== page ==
If you have been charged with a crime
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If you have been charged with a crime

If you have been charged with a crime, you need to know what to expect. This can be a very stressful time for you and your loved ones and having an understanding of the process will help to reduce the stress.

Depending on the circumstances and the type of crime charged there will either be an arrest or a Notice to Appear will be issued. If there is an arrest, you will go through the booking process at the jail and then be seen by a judge within 24 hours for a First Appearance Hearing. At this hearing the Judge will advise you of the charges against you, your rights and potentially set a bond. The next time you go before the judge will be for your Arraignment. If a Notice to Appear is issued, your first court date will be the Arraignment. At an Arraignment, the judge will again advise you of the charges against you and will ask you how you plead. You can plead guilty, not guilty or no contest. You should never enter a plea without first consulting with an attorney. In Florida, a no contest plea is treated in the very same way a guilty plea is and you will either be sentenced immediately (in county/misdemeanor court) or (in circuit/felony court) you will be given a return to court date for sentencing.

If you enter a not guilty plea you will be given a return to court date for a Pretrial Conference. This will allow you time to hire an attorney, if you have not already done so or if the judge has not appointed one for you and to obtain and review discovery. Discovery includes all pretrial devices that are used to obtain facts and information about your case to assist with trial preparation. Discovery can include depositions, affidavits, police reports, pictures and witness information just to name a few. At the Pretrial Conference you will either enter a change of plea and be sentenced or you will advise the Judge that you are preparing your case for trial.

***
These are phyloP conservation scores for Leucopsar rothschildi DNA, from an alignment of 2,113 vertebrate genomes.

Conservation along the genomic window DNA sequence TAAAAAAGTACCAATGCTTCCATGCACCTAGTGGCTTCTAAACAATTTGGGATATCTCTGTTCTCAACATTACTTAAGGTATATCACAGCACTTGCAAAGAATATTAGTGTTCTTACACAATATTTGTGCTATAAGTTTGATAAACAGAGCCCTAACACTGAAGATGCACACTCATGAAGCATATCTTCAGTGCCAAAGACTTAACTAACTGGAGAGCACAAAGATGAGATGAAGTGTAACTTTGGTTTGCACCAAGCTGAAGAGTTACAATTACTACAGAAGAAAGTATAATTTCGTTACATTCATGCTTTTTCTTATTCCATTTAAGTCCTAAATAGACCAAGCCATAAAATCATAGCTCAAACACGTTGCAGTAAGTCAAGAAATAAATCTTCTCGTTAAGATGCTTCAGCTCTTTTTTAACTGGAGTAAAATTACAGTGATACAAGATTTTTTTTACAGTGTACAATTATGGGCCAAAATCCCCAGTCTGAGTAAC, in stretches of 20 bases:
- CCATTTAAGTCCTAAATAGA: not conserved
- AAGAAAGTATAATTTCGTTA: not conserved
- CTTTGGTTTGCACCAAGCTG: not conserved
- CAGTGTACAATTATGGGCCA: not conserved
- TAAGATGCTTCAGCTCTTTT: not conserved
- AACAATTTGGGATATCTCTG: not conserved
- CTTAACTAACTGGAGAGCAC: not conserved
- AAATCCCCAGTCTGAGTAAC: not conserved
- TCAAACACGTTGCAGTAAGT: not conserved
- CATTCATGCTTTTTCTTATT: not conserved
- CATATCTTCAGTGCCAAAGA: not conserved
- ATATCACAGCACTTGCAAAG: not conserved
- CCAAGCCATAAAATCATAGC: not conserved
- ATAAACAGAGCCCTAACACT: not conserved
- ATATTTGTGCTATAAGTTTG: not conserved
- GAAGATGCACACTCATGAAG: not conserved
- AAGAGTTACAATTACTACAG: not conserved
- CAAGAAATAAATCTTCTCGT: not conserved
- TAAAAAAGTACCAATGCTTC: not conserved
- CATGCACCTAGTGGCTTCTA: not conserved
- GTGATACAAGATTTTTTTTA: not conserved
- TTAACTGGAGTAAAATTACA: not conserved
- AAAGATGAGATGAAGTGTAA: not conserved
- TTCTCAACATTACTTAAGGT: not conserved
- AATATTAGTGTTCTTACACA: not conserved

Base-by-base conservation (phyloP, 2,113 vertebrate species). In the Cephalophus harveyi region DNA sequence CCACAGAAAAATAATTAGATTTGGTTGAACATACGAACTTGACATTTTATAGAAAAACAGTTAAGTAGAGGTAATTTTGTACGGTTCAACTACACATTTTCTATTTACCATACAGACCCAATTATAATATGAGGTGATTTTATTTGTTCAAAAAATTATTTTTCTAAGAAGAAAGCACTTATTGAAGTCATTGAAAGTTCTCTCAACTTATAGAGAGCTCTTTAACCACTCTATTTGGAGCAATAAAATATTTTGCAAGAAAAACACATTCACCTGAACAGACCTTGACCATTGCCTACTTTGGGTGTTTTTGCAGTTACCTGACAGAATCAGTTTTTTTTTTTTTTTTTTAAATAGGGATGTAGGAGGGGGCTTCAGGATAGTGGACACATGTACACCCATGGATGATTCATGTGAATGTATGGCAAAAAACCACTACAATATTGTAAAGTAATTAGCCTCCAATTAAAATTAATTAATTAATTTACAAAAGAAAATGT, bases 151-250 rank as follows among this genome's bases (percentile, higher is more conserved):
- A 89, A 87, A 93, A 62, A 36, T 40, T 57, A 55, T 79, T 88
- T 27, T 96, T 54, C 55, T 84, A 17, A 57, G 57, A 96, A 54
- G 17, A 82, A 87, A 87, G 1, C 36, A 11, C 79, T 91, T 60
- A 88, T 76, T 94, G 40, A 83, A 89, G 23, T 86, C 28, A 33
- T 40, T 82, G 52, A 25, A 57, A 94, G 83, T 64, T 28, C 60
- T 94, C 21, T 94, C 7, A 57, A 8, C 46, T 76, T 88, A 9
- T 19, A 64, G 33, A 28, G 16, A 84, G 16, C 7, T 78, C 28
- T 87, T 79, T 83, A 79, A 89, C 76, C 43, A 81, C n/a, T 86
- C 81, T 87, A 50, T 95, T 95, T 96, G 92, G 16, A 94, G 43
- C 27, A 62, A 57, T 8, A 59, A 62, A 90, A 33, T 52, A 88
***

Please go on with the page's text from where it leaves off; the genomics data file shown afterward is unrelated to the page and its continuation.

You can either assert your right to a jury trial, where a jury of your peers will be the trier of fact, or you can waive that right and elect to have a bench trial, where the Judge is the trier of fact. At the time of trial, you or your attorney will present evidence, witnesses and testimony and you may either choose to take the stand in your own defense or remain silent if you so wish. Such silence cannot be used against you by the prosecution. The judge or jury, depending on the type of trial you choose, will then reach a verdict of guilty or not guilty. If you are found not guilty, you will be free to go and released from the burden of the charges that had been pending against you. If you are found guilty the judge will either sentence you at the time the verdict is reached or he/she will set a return to the court date for such sentencing to take place.​

Navigating this process is complex and it is highly advised not to navigate this process on your own without the assistance of counsel. The attorneys at Schwam-Wilcox & Associates can assist you through your criminal case and ensure your constitutional rights are protected and you will benefit by having a former prosecutor assist you with your case.  ​

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Call 407-245-7700, or send us an email to schedule a complimentary consultation. Our attorneys are ready to listen and help!  ​

If you are in need of a criminal defense attorney (lawyer) in Orange, Osceola, Seminole, Lake or other counties throughout Florida call Schwam-Wilcox & Associates​ at 407-245-7700, or Contact Us by completing the form below to schedule a consultation. Schwam-Wilcox & Associates is a firm you can trust, and our attorneys are ready to help you with your legs with appointments also available needs. The main office is conveniently located near Winter Park in Orlando, with satellite offices in The Villages.